Take the 2-minute tour ×
Christianity Stack Exchange is a question and answer site for committed Christians, experts in Christianity and those interested in learning more. It's 100% free, no registration required.

This question already has an answer here:

To my understanding, the bible is divinely inspired by God? However is this the only book that has been inspired or developed through this method? Are there other books equivalent or near equal to the bible in regards to Christianity?

share|improve this question

marked as duplicate by fredsbend, Affable Geek, SSumner, warren, David Stratton May 20 '13 at 22:40

This question has been asked before and already has an answer. If those answers do not fully address your question, please ask a new question.

    
This is a Truth question. you can narrow it down, but then I'm sure it would become a duplicate on canons or apocrypha. –  fredsbend May 20 '13 at 7:21
    
@fredsbend Maybe the author could clarify but based on the clues I see here I completely disagree with your assessment. This is a broad generalization question but it is asked "in regards to Christianity". That isn't a capital T truth question, that is something that calls for Christianity's beliefs to be expounded on. –  Caleb May 20 '13 at 7:41
    
Maybe I'm reading too much into rpeg's question here, but I really think he's after "What's divine but not in the Bible?" That is exactly the thrust of the duplicate I nominated in my VTC. –  Affable Geek May 20 '13 at 13:33

4 Answers 4

Prerequisite: Before giving a straight answer, we need to deal with the canonization of the Bible which is a subject of endless debate. Therefore, let us assume that the Bible in this context means the complete Bible including the Apocryphal Books as well.

Are there other books equivalent or nearly equal to the bible in regards to Christianity?

Answer: Yes!.

There are some books nearly equivalent to the books in New Testament Canon but not equal.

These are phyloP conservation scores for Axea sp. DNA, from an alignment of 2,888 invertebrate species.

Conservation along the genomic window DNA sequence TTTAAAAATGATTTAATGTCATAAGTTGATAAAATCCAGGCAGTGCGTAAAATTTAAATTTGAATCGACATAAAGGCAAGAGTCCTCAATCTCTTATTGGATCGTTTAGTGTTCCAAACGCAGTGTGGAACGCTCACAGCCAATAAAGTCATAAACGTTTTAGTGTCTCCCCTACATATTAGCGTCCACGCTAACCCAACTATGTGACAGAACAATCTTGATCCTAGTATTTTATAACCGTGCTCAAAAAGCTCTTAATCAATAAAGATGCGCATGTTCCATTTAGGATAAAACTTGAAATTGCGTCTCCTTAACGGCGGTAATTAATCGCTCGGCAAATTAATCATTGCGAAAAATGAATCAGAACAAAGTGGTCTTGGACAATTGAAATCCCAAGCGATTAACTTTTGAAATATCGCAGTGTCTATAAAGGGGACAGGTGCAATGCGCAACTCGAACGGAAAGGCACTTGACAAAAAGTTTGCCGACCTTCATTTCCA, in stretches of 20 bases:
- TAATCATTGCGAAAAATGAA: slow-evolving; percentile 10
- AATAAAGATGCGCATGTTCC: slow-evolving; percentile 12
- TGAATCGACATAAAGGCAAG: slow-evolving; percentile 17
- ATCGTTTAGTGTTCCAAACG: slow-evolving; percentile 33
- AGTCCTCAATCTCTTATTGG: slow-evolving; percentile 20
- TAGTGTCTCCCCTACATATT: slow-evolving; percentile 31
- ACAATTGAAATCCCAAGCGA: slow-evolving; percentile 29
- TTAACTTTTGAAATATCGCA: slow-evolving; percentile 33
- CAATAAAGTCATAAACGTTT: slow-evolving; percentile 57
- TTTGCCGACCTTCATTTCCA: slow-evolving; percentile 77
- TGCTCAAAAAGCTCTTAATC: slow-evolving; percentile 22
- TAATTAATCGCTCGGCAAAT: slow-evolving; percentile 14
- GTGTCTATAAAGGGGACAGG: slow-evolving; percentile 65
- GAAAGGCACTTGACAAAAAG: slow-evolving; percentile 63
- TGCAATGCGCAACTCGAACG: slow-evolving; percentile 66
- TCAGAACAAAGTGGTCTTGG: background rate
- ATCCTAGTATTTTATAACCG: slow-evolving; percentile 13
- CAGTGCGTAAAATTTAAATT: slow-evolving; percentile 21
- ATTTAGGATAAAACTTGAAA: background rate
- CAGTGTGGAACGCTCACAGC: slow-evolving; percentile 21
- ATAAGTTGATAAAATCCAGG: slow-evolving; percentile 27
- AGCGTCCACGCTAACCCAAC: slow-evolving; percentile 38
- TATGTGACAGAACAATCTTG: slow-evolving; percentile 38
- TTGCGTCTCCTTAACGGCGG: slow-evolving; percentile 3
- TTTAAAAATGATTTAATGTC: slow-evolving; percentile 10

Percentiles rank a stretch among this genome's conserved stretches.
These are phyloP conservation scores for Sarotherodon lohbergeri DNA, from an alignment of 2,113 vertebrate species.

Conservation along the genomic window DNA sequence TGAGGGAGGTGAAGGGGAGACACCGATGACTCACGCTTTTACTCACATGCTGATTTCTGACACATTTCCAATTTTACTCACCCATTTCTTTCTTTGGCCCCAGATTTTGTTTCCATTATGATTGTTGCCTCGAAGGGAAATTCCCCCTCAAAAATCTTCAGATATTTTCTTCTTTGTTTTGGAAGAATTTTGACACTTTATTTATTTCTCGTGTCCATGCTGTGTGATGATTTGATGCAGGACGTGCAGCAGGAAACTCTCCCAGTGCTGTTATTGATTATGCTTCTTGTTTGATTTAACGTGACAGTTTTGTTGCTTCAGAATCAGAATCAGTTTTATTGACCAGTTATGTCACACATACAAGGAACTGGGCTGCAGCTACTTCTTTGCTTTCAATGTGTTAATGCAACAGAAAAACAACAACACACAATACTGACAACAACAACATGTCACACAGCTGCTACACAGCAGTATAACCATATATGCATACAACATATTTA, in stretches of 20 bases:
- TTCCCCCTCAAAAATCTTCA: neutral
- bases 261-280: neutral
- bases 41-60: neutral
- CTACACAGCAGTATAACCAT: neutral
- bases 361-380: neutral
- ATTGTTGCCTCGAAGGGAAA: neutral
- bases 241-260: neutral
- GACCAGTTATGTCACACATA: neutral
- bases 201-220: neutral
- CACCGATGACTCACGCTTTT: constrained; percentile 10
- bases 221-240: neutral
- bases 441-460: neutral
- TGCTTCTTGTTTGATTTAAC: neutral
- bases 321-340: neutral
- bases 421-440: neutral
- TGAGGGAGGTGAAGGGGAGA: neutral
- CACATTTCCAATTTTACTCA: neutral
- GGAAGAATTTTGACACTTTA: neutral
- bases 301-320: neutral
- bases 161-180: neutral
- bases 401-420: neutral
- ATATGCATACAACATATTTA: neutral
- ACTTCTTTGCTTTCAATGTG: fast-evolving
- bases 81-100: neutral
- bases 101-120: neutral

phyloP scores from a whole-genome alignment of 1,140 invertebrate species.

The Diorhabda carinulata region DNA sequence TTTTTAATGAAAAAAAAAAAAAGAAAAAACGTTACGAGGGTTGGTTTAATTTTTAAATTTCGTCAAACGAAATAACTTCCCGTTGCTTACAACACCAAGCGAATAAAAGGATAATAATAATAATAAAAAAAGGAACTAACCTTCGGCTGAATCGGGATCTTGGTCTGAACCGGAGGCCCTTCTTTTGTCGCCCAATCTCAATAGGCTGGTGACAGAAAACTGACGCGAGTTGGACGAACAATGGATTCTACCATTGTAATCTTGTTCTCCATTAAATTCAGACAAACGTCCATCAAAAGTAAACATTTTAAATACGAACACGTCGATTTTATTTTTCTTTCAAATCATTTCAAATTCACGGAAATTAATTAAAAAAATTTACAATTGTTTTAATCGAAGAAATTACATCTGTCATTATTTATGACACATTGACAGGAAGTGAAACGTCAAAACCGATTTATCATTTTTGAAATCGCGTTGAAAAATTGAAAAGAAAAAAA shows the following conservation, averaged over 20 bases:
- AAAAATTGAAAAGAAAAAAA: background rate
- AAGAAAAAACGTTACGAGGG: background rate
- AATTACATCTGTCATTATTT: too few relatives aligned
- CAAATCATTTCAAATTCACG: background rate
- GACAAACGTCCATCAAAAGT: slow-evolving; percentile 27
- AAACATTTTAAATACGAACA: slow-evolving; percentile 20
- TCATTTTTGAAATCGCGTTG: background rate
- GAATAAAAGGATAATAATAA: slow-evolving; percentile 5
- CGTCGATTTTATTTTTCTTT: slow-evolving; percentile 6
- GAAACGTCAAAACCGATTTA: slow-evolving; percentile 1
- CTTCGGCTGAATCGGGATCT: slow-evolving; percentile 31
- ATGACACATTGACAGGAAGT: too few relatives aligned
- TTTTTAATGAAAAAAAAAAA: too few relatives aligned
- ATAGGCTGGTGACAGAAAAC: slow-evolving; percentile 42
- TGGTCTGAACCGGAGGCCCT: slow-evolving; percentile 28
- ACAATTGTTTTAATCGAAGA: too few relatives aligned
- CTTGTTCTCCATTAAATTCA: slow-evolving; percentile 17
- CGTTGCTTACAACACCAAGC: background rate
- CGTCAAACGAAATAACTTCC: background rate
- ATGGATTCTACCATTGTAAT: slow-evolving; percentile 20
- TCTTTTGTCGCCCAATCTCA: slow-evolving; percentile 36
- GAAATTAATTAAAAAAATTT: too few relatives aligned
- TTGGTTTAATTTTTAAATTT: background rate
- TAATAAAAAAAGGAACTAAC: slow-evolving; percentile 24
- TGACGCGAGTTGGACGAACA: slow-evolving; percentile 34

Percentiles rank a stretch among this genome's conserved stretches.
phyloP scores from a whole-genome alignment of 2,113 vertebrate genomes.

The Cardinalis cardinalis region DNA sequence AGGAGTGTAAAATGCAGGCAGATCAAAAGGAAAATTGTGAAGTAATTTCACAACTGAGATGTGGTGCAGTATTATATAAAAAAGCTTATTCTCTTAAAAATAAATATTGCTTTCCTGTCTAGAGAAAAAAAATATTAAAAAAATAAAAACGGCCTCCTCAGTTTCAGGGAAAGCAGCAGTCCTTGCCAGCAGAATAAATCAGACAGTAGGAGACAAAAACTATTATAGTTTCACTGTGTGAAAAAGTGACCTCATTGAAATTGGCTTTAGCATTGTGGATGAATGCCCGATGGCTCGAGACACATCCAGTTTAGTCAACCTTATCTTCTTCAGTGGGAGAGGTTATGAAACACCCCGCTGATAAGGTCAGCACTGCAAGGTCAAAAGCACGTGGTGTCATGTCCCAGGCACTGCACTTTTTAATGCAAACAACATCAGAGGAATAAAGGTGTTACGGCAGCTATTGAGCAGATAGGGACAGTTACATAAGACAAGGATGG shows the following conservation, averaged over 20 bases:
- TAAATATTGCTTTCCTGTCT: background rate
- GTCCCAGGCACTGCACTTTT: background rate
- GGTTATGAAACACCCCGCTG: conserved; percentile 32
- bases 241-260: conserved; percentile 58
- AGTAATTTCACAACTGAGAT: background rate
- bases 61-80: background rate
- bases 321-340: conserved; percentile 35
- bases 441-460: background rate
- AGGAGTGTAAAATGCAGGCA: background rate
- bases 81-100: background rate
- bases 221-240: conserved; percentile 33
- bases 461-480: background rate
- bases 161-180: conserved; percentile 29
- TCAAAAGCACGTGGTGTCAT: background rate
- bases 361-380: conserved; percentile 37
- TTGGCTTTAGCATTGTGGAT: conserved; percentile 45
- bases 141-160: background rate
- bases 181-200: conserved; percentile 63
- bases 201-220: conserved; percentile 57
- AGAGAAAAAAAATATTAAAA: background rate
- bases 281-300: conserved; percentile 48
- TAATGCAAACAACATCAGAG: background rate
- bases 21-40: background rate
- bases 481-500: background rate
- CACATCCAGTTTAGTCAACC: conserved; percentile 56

Epistles of Clement: This epistle was included in many of the oldest surviving copies of NT.

Epistle of Barnabas: Very important epistle written by Barnabas who was a companion of Saint Paul.

The Shepherd of Hermas: Less important but found in many old codices.

Dialogue with Trypho: A good book which defends the early Christian Faith and theology. Trinity concept is well explained here.

Didache: A book which explains the ordinances of the early Christian church. Method of Baptism is well described.

Still there are some authentic books which are of far less importance, written by the Church Fathers, but I don't think they are worth mentioning.

Conclusion: As mentioned, these books are not equivalent to the NT Canons but are very close. There is no need of reading them because they speak the same thing what the Canons are saying. They are useful only to defend the authenticity of the NT Canons and to know the early Christian Faith.

Note: Only the NT Canons are regarded as Divinely Inspired by God. Other books like the ones mentioned here may or may not be inspired by God. Even, how the Book of Revelation was selected instead of The Apocalypse of Peter in the NT Canon is also something which we don't really understand.

share|improve this answer
2  
+1 I really like how you picked out what would have been the leading contenders! –  Affable Geek May 20 '13 at 15:28